This immediately reminds me of physics and a cannonball trajectory!

It just made sense! The higher the price, the less you’ll pay extra in gross numbers. Of you go, I had the basis for building the first algorithm.

Now I need to address the one that was a lot more complicated.

Fibonacci to the rescue

While I was thinking about this problem, I was looking at the price history of a product.

The price history shows the minimum price over time and the medium price of all the stores.

Picture of price history for a product

In orange, you can see the minimum price over time, and in grey, the average price of all the stores, and in blue, it’s an imaginary line that I thought most people wouldn’t mind paying extra to know their money is safe, and they would end up receiving their order, or they would get their money back.

As I was imaging it and knowing that this could not be a fixed percentage over the minimum price, I wondered if there was something nature-related that you could describe in a mathematical formula.

Then I imagine it like this:

Picture of Price history with fibonacci spiral

There it was. I could now see a relationship between numbers and something in perception and psychology!

The Fibonacci sequence has some exciting properties since it grows almost exponentially, it starts like this: 1, 1, 2, 3, 5, 8, 13, 21, 34, etc., and it has a close relationship with the golden ratio.

The minimum price would be zero here, a good bargain would be at most where the 3 is on the spiral, and beyond that, it probably was a smart deal until 5. Beyond that, the price is already too high.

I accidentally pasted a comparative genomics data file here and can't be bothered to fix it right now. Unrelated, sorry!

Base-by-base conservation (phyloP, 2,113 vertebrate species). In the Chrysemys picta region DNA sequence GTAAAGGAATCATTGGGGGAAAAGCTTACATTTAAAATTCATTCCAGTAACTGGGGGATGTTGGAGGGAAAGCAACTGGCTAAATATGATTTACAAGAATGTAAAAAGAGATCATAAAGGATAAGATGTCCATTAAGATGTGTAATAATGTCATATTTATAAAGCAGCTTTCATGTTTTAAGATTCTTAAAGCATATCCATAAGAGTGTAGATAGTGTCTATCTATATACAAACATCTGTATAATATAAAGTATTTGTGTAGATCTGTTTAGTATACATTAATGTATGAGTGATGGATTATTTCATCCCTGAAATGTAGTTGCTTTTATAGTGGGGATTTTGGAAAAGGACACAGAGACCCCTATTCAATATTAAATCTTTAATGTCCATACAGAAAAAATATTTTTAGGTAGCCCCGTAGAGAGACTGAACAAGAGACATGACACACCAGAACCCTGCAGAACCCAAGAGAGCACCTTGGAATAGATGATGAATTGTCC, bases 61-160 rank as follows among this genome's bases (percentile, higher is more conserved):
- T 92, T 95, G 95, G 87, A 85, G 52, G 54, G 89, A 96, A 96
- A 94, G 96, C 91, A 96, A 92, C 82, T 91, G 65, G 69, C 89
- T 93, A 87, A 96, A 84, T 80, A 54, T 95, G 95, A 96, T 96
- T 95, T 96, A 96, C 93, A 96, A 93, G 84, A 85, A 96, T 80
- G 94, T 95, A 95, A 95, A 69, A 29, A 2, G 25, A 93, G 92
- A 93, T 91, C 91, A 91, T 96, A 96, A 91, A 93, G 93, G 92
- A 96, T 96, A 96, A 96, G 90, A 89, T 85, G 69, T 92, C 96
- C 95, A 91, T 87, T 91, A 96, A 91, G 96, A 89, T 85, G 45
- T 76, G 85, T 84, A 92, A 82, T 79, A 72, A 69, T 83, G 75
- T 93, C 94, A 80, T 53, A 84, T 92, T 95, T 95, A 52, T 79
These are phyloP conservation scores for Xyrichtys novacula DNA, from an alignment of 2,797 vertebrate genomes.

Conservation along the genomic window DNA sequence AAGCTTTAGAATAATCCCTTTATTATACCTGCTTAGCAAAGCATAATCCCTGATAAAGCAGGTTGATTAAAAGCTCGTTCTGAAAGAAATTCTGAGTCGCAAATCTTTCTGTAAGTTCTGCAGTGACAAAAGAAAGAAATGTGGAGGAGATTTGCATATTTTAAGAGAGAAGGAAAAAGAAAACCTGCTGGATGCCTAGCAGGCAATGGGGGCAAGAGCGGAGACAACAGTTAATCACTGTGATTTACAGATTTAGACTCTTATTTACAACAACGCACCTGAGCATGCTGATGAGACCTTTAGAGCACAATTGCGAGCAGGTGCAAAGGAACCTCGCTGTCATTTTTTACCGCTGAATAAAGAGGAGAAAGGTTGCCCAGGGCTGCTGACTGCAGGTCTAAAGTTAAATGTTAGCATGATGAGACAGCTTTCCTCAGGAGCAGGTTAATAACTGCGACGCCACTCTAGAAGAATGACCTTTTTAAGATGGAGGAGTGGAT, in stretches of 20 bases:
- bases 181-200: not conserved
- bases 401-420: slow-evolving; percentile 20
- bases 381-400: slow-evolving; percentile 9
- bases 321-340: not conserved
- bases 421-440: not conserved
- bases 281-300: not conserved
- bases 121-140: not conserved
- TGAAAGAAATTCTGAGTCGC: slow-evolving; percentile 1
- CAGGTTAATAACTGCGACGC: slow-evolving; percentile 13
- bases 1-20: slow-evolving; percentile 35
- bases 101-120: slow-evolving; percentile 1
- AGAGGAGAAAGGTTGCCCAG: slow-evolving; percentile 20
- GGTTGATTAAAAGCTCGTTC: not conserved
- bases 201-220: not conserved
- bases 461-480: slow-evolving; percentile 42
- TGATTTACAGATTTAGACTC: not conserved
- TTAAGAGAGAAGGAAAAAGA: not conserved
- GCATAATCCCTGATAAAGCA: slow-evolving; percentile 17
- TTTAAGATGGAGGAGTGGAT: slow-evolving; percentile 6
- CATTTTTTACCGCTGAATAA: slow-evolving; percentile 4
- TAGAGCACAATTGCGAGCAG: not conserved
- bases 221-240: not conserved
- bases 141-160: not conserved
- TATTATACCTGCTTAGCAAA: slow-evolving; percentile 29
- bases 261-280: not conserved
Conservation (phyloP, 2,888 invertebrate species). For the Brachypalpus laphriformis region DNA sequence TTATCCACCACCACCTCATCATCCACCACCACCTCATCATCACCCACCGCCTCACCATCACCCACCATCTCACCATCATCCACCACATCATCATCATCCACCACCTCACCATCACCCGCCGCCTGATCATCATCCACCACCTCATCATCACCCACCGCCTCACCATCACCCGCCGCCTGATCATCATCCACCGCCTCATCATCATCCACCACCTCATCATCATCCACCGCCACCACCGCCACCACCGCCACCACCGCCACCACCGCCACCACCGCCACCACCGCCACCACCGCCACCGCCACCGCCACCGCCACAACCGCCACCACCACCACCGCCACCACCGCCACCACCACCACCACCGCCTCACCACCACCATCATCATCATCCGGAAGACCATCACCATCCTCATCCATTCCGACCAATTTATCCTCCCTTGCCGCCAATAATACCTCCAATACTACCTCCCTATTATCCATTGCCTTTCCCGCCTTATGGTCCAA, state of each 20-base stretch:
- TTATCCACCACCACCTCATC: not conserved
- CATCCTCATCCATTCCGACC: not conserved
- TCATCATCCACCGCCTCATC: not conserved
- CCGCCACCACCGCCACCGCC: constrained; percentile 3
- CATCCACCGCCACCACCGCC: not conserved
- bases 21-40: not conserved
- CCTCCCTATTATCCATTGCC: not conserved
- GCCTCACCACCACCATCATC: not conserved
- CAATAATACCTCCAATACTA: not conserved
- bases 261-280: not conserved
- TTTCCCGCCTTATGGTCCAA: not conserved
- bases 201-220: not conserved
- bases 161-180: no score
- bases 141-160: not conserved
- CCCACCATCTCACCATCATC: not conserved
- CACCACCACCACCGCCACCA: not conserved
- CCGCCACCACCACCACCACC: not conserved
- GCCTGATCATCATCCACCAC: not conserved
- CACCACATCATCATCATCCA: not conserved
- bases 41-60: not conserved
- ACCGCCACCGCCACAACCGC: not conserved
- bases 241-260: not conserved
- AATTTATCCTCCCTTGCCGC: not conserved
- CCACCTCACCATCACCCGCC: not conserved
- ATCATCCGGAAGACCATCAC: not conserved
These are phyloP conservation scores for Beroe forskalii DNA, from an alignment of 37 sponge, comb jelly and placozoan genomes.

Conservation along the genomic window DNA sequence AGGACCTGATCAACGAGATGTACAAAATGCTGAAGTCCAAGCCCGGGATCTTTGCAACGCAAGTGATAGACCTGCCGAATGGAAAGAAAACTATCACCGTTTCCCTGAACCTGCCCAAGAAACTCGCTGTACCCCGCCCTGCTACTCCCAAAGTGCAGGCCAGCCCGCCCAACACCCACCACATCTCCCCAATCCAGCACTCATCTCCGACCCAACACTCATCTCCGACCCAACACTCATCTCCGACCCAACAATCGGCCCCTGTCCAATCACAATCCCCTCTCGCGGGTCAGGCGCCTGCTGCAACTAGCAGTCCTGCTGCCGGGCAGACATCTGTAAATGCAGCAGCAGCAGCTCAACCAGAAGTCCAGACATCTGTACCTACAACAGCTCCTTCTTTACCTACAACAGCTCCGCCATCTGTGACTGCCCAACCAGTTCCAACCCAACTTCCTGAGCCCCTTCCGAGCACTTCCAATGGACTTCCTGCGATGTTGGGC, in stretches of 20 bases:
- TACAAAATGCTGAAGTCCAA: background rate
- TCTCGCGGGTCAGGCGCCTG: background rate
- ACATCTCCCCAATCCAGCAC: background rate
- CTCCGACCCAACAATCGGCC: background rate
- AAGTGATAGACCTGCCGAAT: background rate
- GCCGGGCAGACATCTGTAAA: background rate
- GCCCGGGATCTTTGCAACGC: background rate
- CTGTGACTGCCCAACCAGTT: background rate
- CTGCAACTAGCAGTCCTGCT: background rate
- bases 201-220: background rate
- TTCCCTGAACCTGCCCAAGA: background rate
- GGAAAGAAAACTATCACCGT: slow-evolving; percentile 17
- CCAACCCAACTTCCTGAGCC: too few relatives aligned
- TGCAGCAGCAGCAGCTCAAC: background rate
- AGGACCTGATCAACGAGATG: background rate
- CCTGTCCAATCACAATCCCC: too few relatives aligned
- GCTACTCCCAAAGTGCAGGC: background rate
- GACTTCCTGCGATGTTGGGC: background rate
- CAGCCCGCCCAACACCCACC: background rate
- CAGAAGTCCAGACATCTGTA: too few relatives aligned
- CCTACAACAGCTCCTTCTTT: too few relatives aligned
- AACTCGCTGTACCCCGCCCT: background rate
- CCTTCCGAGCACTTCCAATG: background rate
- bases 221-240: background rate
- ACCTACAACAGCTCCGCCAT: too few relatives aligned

This compares a given price and the lowest price for the same product.

The Fibonacci sequence seemed to be perfectly able to provide a solution since this sequence describes so many things in nature.

In this visualization and further testing, I realized I could have two labels instead of one: the one mentioned, unmissable, for products that were a little more expensive than the lowest price available and another tag “Smart deal” for prices that were not so good but they provide a good deal nevertheless if you need to buy that product now. It served as positive feedback for the user: “It is not a huge promotion, but you are buying it at a good price.”

Picture of topbox with unmissable label

Sales Skyrocketed!

Immediately after these labels went online, sales soared over 100%!

The labels were shown on product pages, category pages, and search results, and all the products have a special catalog page for promotions that you can find here (https://www.kuantokusta.pt/descontos)

The psychological effect is powerful and combined with the proper iconography and color, it worked beautifully.

External and independent feedback

These effects were so sound that KuantoKusta was featured in Contas Poupança from SIC, with an unsponsored and fact-checking program, that it boosted, even more, the sales and our Black Friday one month later.

They’ve made a press release describing it: https://contaspoupanca.pt/2020/11/26/video-black-friday-como-aproveitar-boas-promocoes-e-com-seguranca-nas-compras-online/

They’ve made a program to help consumers find good deals and was streamed on national television at prime time: https://sicnoticias.pt/programas/contaspoupanca/2020-11-25-Black-Friday—nao-seja-enganado-com-falsas-promocoes.

These labels have evolved into others that are more strict in terms of prices and ignore the kind of business model the store is (PPC or MarketPlace, it doesn’t matter). At the time of writing, they present the best deals of Black Friday 2021.

*This premise made marketplaces more appealing since the Marketplace is responsible for all the transactions, and the user won’t lose money in any situation.